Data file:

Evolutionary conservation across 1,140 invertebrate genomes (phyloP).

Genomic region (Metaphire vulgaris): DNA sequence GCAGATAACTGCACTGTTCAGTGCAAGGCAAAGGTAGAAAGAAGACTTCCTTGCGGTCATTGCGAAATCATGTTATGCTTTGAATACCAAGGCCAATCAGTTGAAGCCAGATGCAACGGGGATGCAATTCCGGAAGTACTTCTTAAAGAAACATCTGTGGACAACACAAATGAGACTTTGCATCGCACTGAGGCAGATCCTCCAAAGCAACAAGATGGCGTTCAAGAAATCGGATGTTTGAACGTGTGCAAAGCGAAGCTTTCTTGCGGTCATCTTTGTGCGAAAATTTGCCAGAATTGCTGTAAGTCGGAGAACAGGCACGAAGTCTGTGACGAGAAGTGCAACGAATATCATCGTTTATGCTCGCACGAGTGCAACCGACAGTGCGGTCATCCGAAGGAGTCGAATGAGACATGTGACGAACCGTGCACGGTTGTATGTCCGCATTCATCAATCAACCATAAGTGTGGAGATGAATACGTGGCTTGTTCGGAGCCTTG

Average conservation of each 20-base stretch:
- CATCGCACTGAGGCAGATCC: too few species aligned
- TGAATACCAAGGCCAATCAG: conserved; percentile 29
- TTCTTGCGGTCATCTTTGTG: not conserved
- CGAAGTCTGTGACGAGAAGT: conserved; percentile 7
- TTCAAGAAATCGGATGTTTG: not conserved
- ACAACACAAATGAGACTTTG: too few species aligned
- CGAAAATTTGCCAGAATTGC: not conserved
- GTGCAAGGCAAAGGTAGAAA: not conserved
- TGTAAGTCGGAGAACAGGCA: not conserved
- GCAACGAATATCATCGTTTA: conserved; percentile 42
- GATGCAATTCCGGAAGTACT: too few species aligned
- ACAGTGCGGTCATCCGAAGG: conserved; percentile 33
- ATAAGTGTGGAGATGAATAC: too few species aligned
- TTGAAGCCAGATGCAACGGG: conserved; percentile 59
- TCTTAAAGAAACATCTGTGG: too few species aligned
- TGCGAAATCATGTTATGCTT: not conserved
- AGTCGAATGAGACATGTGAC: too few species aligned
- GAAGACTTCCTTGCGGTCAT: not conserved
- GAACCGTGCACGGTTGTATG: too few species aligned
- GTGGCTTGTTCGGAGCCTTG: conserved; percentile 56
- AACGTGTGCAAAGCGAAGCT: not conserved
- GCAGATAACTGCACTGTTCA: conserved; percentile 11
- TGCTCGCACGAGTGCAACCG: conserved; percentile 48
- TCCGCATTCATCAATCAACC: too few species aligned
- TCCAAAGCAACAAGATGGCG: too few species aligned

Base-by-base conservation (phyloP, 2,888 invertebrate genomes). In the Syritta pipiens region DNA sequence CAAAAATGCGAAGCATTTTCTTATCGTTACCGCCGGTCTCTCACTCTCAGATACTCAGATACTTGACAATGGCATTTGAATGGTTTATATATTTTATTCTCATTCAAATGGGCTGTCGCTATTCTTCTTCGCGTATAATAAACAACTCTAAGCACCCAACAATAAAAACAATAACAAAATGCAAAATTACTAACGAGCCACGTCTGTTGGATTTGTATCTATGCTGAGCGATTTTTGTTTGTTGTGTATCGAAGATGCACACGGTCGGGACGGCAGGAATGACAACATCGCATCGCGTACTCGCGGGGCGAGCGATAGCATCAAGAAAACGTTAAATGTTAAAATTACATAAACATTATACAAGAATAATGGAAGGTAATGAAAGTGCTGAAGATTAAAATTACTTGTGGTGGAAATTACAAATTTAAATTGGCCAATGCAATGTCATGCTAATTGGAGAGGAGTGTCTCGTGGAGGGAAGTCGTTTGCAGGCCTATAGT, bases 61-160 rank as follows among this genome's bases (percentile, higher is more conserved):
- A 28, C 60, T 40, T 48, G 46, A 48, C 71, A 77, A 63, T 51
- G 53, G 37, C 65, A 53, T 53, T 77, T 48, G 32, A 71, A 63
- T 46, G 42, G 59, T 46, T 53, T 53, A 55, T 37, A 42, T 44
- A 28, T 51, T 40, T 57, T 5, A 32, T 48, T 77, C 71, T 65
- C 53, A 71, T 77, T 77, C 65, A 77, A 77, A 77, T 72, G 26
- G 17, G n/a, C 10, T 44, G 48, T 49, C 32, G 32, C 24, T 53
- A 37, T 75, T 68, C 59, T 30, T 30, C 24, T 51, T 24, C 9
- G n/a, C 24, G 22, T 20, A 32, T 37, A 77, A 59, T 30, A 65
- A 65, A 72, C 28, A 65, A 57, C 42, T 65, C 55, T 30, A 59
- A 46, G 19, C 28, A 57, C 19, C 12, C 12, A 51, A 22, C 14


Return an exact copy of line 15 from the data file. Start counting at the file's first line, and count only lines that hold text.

- ACAGTGCGGTCATCCGAAGG: conserved; percentile 33